"It's easier to bone the President's wife than to get a movie made." Ray Charles.

How a cult music book became a cult music documentary, and it only took ten years.

Monday, October 11, 2004

Odd day, starting with my first complete listen-through in ages to Jim Dickinson’s Dixie Fried – a record I revere in the abstract but rarely play anymore. I’ve fallen prey to the iTunes thing. I load tracks into my laptop then let it play on random, forever. THat way I never have to be bored by the conventional running orders. Now that I’m living away from my usual modes, in somebody else’s flat, where I can’t seem to pipe my computer into their amp (there must be a way! There’s got to be a way! Like the Sweet said), I have had to fall back on old methods, hence the actual physical playing of CDs as opposed to MP3s. Dixie Fried still sounds great, even through a weedy soundsystem like the one I’m stuck with here, so I followed up with a blast of the first Big Star album and then I was ready to face the day. Ended up having a very different evening to what I’d expected, as I ended up going for coffee with an estranged ex, who seems to have forgiven me for my appalling behaviour and forgiven herself for her ferocious reaction to it. We went to the ICA to see art, a madly playful installation piece by some German called Bock, which pleased me as it incorporated Douglas Hickox’s Theatre of Blood and FW Murnau’s Nosferatu in it. It also included music by the Cure, though, so I can’t wholeheartedly recommend it.
We surprised ourselves by actually enjoying each other’s company enough to go for a drink afterwards, and it was then that I remembered that Johnny Dowd was on at the Spitz. I suggested going and she agreed immediately – we always tended to like the same music, and in fact our initial involvement pivoted on a shared love of Warren Zevon. We headed over to the old East End, passing Christ Church Spitalfields en route, which was portentous as she is currently reading Peter Ackroyd’s ‘Hawksmoor’ which centres on that very location. Arriving into the venue, the first person we see is Mr Dowd himself who, I am pleased to say, remembers me from our last brief meeting. The support band have had a meltdown and he’s about to go on. We find drinks and a place to hang and the show begins.
I never know what to expect from this man but it never fails to set the hairs on the back of my neck prickling. Tonight he announces that the theme is ‘It is better to marry than to burn.’ I’m trying to remember whether it was St Paul who said that as he piles into a weird rewrite of Blue Moon, a song concerning a priest who lies in bed alone at night, thinking “behind every wedding march there’s a funeral bell.” That set the tone. Separated by achingly sad home movie footage of the Dowd parent’s marrying, and the family’s Christmasses, we get a song-cycle about how a couple meets, weds, reproduces, fucks their kids up royally before splitting up, and starting the whole cycle again. Now my ex has a history with an abusive husband, who she ran away from finally with her two kids, so this was all too close to the bone. She left after four songs. I understood but had to stick it out to the finish. After a song about Christmas with your family, entitled Death Comes Knocking (the chorus twists the knife; just as you are thinking how glad you are not to be a member of the Dowd family, he sings “You think I’m talking ‘bout him, but I’m talking to you...”), he ended with a psychotically slow-burning Johnny B Goode, which he managed to turn into autobiography – the story of the last remaining Dowd, son of Jack who was the son of Jinx, tough hard Irishmen who escaped the Famine and beat the knowledge of the harshness of life into their respective sons. “Man hands on misery to man/It deepens like a coastal shelf.”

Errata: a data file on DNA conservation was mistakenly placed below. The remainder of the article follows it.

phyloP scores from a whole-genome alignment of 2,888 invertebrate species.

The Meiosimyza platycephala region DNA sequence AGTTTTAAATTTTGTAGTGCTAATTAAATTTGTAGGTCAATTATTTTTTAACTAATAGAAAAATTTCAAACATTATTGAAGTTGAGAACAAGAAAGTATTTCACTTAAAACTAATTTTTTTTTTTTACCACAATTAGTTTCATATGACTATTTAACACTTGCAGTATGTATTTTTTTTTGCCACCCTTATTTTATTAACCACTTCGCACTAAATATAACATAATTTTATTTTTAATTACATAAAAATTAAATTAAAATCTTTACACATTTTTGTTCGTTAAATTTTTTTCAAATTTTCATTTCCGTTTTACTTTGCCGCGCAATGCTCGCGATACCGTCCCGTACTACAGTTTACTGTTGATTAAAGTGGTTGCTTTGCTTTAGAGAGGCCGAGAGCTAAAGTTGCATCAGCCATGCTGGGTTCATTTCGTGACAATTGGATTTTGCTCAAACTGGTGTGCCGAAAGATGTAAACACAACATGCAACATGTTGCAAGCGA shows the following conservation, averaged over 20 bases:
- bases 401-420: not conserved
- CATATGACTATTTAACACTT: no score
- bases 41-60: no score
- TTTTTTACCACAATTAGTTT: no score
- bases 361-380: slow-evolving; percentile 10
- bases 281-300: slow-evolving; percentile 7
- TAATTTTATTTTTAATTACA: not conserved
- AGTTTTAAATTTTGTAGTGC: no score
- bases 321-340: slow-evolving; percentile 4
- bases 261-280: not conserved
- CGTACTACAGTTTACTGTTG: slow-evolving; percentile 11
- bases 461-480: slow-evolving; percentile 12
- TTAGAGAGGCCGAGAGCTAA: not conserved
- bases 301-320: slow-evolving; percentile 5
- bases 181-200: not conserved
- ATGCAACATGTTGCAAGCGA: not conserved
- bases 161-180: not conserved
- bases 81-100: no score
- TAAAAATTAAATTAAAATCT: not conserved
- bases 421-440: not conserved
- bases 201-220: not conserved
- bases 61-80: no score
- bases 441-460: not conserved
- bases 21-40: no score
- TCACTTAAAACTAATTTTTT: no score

The audience of Hoxton hipsters with ironic tattoos and gimme caps seemed bemused by the intensity and the lack of redneck kitsch. This isn’t Jim White, God help us all. It was a completely theatrical show (there were even credits at the end, telling us which family member shot what bit of home movie) and had more in common with the selflacerating family histories of Patrick McCabe or Harry Crews than it did with rock’n’roll. I hope he goes back to playing rock’n’roll soon, but I wouldn’t have missed this for the world. Even though it took me more than an hour and a half to make my way back to the west side of London and home.
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